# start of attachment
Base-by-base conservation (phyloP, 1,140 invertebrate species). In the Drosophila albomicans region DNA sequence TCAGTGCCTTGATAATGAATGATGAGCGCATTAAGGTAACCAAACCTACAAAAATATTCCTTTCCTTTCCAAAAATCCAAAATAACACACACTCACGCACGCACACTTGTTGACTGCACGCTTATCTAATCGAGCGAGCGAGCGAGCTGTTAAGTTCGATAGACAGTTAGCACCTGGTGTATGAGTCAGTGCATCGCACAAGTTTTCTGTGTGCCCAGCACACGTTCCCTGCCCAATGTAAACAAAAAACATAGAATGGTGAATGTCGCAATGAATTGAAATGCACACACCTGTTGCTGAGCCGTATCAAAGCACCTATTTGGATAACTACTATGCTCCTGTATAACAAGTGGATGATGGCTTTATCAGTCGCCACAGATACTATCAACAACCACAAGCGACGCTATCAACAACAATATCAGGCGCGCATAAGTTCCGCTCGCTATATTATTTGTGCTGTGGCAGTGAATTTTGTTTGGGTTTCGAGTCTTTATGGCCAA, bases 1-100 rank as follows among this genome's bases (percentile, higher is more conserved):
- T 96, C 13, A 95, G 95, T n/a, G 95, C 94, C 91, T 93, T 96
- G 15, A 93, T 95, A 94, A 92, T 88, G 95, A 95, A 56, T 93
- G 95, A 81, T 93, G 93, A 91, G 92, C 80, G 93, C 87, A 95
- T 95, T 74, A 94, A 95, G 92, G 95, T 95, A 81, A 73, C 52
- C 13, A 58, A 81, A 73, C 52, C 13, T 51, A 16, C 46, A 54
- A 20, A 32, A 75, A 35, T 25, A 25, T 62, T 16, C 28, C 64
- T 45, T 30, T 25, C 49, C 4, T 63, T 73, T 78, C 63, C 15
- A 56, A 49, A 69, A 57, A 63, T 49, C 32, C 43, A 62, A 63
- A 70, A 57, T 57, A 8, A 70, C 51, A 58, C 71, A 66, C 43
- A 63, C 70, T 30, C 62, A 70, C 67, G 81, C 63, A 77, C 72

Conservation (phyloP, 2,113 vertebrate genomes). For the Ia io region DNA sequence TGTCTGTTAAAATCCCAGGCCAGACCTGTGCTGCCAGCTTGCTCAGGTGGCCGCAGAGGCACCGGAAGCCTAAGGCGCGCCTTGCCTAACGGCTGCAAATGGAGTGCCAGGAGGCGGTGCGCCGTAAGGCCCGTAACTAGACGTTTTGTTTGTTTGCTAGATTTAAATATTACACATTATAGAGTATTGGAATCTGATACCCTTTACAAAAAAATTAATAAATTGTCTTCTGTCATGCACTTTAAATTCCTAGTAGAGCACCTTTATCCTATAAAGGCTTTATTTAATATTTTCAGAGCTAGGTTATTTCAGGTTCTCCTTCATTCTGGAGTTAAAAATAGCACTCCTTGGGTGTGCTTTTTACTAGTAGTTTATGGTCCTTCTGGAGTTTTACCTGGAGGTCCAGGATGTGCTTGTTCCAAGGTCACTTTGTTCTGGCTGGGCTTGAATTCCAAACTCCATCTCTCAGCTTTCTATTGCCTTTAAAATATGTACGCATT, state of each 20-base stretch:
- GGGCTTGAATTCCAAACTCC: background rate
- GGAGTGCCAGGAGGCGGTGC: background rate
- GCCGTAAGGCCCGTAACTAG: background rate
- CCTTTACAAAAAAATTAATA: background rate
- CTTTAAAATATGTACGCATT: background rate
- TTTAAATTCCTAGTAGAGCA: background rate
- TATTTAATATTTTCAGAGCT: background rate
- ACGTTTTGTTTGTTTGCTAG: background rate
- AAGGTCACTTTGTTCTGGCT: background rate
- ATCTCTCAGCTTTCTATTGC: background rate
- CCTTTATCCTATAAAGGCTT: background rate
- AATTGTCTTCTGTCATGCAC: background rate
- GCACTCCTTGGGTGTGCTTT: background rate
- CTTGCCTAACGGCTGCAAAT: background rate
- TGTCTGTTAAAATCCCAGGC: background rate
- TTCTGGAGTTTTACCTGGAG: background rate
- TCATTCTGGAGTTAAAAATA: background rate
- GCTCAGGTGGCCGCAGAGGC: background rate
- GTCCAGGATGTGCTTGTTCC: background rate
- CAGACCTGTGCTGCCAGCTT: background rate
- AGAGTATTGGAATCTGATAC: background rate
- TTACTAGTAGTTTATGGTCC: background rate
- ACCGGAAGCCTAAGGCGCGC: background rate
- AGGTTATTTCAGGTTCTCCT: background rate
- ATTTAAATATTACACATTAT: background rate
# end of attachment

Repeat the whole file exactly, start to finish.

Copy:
Base-by-base conservation (phyloP, 1,140 invertebrate species). In the Drosophila albomicans region DNA sequence TCAGTGCCTTGATAATGAATGATGAGCGCATTAAGGTAACCAAACCTACAAAAATATTCCTTTCCTTTCCAAAAATCCAAAATAACACACACTCACGCACGCACACTTGTTGACTGCACGCTTATCTAATCGAGCGAGCGAGCGAGCTGTTAAGTTCGATAGACAGTTAGCACCTGGTGTATGAGTCAGTGCATCGCACAAGTTTTCTGTGTGCCCAGCACACGTTCCCTGCCCAATGTAAACAAAAAACATAGAATGGTGAATGTCGCAATGAATTGAAATGCACACACCTGTTGCTGAGCCGTATCAAAGCACCTATTTGGATAACTACTATGCTCCTGTATAACAAGTGGATGATGGCTTTATCAGTCGCCACAGATACTATCAACAACCACAAGCGACGCTATCAACAACAATATCAGGCGCGCATAAGTTCCGCTCGCTATATTATTTGTGCTGTGGCAGTGAATTTTGTTTGGGTTTCGAGTCTTTATGGCCAA, bases 1-100 rank as follows among this genome's bases (percentile, higher is more conserved):
- T 96, C 13, A 95, G 95, T n/a, G 95, C 94, C 91, T 93, T 96
- G 15, A 93, T 95, A 94, A 92, T 88, G 95, A 95, A 56, T 93
- G 95, A 81, T 93, G 93, A 91, G 92, C 80, G 93, C 87, A 95
- T 95, T 74, A 94, A 95, G 92, G 95, T 95, A 81, A 73, C 52
- C 13, A 58, A 81, A 73, C 52, C 13, T 51, A 16, C 46, A 54
- A 20, A 32, A 75, A 35, T 25, A 25, T 62, T 16, C 28, C 64
- T 45, T 30, T 25, C 49, C 4, T 63, T 73, T 78, C 63, C 15
- A 56, A 49, A 69, A 57, A 63, T 49, C 32, C 43, A 62, A 63
- A 70, A 57, T 57, A 8, A 70, C 51, A 58, C 71, A 66, C 43
- A 63, C 70, T 30, C 62, A 70, C 67, G 81, C 63, A 77, C 72

Conservation (phyloP, 2,113 vertebrate genomes). For the Ia io region DNA sequence TGTCTGTTAAAATCCCAGGCCAGACCTGTGCTGCCAGCTTGCTCAGGTGGCCGCAGAGGCACCGGAAGCCTAAGGCGCGCCTTGCCTAACGGCTGCAAATGGAGTGCCAGGAGGCGGTGCGCCGTAAGGCCCGTAACTAGACGTTTTGTTTGTTTGCTAGATTTAAATATTACACATTATAGAGTATTGGAATCTGATACCCTTTACAAAAAAATTAATAAATTGTCTTCTGTCATGCACTTTAAATTCCTAGTAGAGCACCTTTATCCTATAAAGGCTTTATTTAATATTTTCAGAGCTAGGTTATTTCAGGTTCTCCTTCATTCTGGAGTTAAAAATAGCACTCCTTGGGTGTGCTTTTTACTAGTAGTTTATGGTCCTTCTGGAGTTTTACCTGGAGGTCCAGGATGTGCTTGTTCCAAGGTCACTTTGTTCTGGCTGGGCTTGAATTCCAAACTCCATCTCTCAGCTTTCTATTGCCTTTAAAATATGTACGCATT, state of each 20-base stretch:
- GGGCTTGAATTCCAAACTCC: background rate
- GGAGTGCCAGGAGGCGGTGC: background rate
- GCCGTAAGGCCCGTAACTAG: background rate
- CCTTTACAAAAAAATTAATA: background rate
- CTTTAAAATATGTACGCATT: background rate
- TTTAAATTCCTAGTAGAGCA: background rate
- TATTTAATATTTTCAGAGCT: background rate
- ACGTTTTGTTTGTTTGCTAG: background rate
- AAGGTCACTTTGTTCTGGCT: background rate
- ATCTCTCAGCTTTCTATTGC: background rate
- CCTTTATCCTATAAAGGCTT: background rate
- AATTGTCTTCTGTCATGCAC: background rate
- GCACTCCTTGGGTGTGCTTT: background rate
- CTTGCCTAACGGCTGCAAAT: background rate
- TGTCTGTTAAAATCCCAGGC: background rate
- TTCTGGAGTTTTACCTGGAG: background rate
- TCATTCTGGAGTTAAAAATA: background rate
- GCTCAGGTGGCCGCAGAGGC: background rate
- GTCCAGGATGTGCTTGTTCC: background rate
- CAGACCTGTGCTGCCAGCTT: background rate
- AGAGTATTGGAATCTGATAC: background rate
- TTACTAGTAGTTTATGGTCC: background rate
- ACCGGAAGCCTAAGGCGCGC: background rate
- AGGTTATTTCAGGTTCTCCT: background rate
- ATTTAAATATTACACATTAT: background rate